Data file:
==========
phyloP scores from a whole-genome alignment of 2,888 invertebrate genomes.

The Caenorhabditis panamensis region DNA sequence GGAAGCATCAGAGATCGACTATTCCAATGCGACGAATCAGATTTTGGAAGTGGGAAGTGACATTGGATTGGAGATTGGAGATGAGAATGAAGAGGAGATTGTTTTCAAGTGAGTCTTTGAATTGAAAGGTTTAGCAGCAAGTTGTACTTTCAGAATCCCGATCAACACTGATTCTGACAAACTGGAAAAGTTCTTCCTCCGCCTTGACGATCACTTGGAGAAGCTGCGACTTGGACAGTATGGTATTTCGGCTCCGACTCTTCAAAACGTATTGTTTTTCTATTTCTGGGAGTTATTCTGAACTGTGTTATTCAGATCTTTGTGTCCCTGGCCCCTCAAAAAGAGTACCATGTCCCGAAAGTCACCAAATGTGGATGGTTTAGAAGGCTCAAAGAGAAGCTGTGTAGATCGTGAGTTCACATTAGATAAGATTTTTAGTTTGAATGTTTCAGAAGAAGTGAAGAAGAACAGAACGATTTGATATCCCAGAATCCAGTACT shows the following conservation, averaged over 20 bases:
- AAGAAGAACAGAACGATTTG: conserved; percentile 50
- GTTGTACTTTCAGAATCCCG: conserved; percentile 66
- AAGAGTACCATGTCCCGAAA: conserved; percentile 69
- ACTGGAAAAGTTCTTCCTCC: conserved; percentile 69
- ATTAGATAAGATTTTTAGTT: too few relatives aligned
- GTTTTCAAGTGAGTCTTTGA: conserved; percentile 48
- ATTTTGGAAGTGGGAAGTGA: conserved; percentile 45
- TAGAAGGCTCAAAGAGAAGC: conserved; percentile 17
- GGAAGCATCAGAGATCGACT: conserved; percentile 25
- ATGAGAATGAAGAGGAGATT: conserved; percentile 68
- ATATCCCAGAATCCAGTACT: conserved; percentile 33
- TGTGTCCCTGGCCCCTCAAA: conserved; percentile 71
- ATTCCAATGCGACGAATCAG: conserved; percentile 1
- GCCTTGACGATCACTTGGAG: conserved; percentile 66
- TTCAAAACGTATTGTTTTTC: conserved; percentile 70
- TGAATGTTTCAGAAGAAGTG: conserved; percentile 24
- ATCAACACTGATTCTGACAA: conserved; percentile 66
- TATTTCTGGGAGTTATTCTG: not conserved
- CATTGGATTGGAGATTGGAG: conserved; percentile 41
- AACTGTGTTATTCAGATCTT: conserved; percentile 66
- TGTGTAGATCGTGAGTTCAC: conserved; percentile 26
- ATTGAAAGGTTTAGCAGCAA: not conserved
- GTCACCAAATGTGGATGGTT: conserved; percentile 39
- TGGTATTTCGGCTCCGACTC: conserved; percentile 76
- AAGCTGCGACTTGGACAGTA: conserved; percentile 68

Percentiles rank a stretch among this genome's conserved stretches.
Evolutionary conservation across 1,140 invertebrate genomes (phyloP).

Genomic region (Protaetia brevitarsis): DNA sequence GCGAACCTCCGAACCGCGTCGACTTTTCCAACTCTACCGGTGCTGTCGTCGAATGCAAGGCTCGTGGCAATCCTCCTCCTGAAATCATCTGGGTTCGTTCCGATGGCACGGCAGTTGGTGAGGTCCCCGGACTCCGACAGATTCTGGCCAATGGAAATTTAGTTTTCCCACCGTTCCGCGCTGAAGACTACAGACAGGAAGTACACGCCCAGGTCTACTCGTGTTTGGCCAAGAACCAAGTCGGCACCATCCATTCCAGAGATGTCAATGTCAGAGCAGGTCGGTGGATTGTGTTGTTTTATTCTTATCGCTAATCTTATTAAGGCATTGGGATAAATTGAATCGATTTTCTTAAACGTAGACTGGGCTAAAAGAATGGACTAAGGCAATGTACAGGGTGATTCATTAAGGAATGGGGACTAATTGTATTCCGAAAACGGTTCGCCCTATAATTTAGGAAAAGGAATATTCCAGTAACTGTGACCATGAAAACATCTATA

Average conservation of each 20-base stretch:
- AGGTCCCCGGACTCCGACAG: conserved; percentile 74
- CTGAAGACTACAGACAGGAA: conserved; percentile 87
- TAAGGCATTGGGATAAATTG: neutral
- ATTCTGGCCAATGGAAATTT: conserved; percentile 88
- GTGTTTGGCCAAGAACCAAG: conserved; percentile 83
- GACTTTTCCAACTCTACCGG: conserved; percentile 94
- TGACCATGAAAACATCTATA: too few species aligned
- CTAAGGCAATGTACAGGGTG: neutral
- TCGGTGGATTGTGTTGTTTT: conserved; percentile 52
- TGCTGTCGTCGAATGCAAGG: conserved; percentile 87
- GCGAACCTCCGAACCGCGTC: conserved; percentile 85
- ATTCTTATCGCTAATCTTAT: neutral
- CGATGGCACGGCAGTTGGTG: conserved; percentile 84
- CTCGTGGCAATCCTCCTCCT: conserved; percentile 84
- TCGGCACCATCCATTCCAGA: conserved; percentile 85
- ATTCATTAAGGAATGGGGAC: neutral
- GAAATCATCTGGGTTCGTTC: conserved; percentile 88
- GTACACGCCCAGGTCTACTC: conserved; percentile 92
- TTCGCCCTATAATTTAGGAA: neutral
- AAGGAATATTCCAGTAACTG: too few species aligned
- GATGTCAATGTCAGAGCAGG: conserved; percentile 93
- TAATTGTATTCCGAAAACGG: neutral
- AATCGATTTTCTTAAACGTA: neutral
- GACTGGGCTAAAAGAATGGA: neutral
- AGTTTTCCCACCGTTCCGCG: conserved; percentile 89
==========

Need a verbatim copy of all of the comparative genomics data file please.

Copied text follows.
phyloP scores from a whole-genome alignment of 2,888 invertebrate genomes.

The Caenorhabditis panamensis region DNA sequence GGAAGCATCAGAGATCGACTATTCCAATGCGACGAATCAGATTTTGGAAGTGGGAAGTGACATTGGATTGGAGATTGGAGATGAGAATGAAGAGGAGATTGTTTTCAAGTGAGTCTTTGAATTGAAAGGTTTAGCAGCAAGTTGTACTTTCAGAATCCCGATCAACACTGATTCTGACAAACTGGAAAAGTTCTTCCTCCGCCTTGACGATCACTTGGAGAAGCTGCGACTTGGACAGTATGGTATTTCGGCTCCGACTCTTCAAAACGTATTGTTTTTCTATTTCTGGGAGTTATTCTGAACTGTGTTATTCAGATCTTTGTGTCCCTGGCCCCTCAAAAAGAGTACCATGTCCCGAAAGTCACCAAATGTGGATGGTTTAGAAGGCTCAAAGAGAAGCTGTGTAGATCGTGAGTTCACATTAGATAAGATTTTTAGTTTGAATGTTTCAGAAGAAGTGAAGAAGAACAGAACGATTTGATATCCCAGAATCCAGTACT shows the following conservation, averaged over 20 bases:
- AAGAAGAACAGAACGATTTG: conserved; percentile 50
- GTTGTACTTTCAGAATCCCG: conserved; percentile 66
- AAGAGTACCATGTCCCGAAA: conserved; percentile 69
- ACTGGAAAAGTTCTTCCTCC: conserved; percentile 69
- ATTAGATAAGATTTTTAGTT: too few relatives aligned
- GTTTTCAAGTGAGTCTTTGA: conserved; percentile 48
- ATTTTGGAAGTGGGAAGTGA: conserved; percentile 45
- TAGAAGGCTCAAAGAGAAGC: conserved; percentile 17
- GGAAGCATCAGAGATCGACT: conserved; percentile 25
- ATGAGAATGAAGAGGAGATT: conserved; percentile 68
- ATATCCCAGAATCCAGTACT: conserved; percentile 33
- TGTGTCCCTGGCCCCTCAAA: conserved; percentile 71
- ATTCCAATGCGACGAATCAG: conserved; percentile 1
- GCCTTGACGATCACTTGGAG: conserved; percentile 66
- TTCAAAACGTATTGTTTTTC: conserved; percentile 70
- TGAATGTTTCAGAAGAAGTG: conserved; percentile 24
- ATCAACACTGATTCTGACAA: conserved; percentile 66
- TATTTCTGGGAGTTATTCTG: not conserved
- CATTGGATTGGAGATTGGAG: conserved; percentile 41
- AACTGTGTTATTCAGATCTT: conserved; percentile 66
- TGTGTAGATCGTGAGTTCAC: conserved; percentile 26
- ATTGAAAGGTTTAGCAGCAA: not conserved
- GTCACCAAATGTGGATGGTT: conserved; percentile 39
- TGGTATTTCGGCTCCGACTC: conserved; percentile 76
- AAGCTGCGACTTGGACAGTA: conserved; percentile 68

Percentiles rank a stretch among this genome's conserved stretches.
Evolutionary conservation across 1,140 invertebrate genomes (phyloP).

Genomic region (Protaetia brevitarsis): DNA sequence GCGAACCTCCGAACCGCGTCGACTTTTCCAACTCTACCGGTGCTGTCGTCGAATGCAAGGCTCGTGGCAATCCTCCTCCTGAAATCATCTGGGTTCGTTCCGATGGCACGGCAGTTGGTGAGGTCCCCGGACTCCGACAGATTCTGGCCAATGGAAATTTAGTTTTCCCACCGTTCCGCGCTGAAGACTACAGACAGGAAGTACACGCCCAGGTCTACTCGTGTTTGGCCAAGAACCAAGTCGGCACCATCCATTCCAGAGATGTCAATGTCAGAGCAGGTCGGTGGATTGTGTTGTTTTATTCTTATCGCTAATCTTATTAAGGCATTGGGATAAATTGAATCGATTTTCTTAAACGTAGACTGGGCTAAAAGAATGGACTAAGGCAATGTACAGGGTGATTCATTAAGGAATGGGGACTAATTGTATTCCGAAAACGGTTCGCCCTATAATTTAGGAAAAGGAATATTCCAGTAACTGTGACCATGAAAACATCTATA

Average conservation of each 20-base stretch:
- AGGTCCCCGGACTCCGACAG: conserved; percentile 74
- CTGAAGACTACAGACAGGAA: conserved; percentile 87
- TAAGGCATTGGGATAAATTG: neutral
- ATTCTGGCCAATGGAAATTT: conserved; percentile 88
- GTGTTTGGCCAAGAACCAAG: conserved; percentile 83
- GACTTTTCCAACTCTACCGG: conserved; percentile 94
- TGACCATGAAAACATCTATA: too few species aligned
- CTAAGGCAATGTACAGGGTG: neutral
- TCGGTGGATTGTGTTGTTTT: conserved; percentile 52
- TGCTGTCGTCGAATGCAAGG: conserved; percentile 87
- GCGAACCTCCGAACCGCGTC: conserved; percentile 85
- ATTCTTATCGCTAATCTTAT: neutral
- CGATGGCACGGCAGTTGGTG: conserved; percentile 84
- CTCGTGGCAATCCTCCTCCT: conserved; percentile 84
- TCGGCACCATCCATTCCAGA: conserved; percentile 85
- ATTCATTAAGGAATGGGGAC: neutral
- GAAATCATCTGGGTTCGTTC: conserved; percentile 88
- GTACACGCCCAGGTCTACTC: conserved; percentile 92
- TTCGCCCTATAATTTAGGAA: neutral
- AAGGAATATTCCAGTAACTG: too few species aligned
- GATGTCAATGTCAGAGCAGG: conserved; percentile 93
- TAATTGTATTCCGAAAACGG: neutral
- AATCGATTTTCTTAAACGTA: neutral
- GACTGGGCTAAAAGAATGGA: neutral
- AGTTTTCCCACCGTTCCGCG: conserved; percentile 89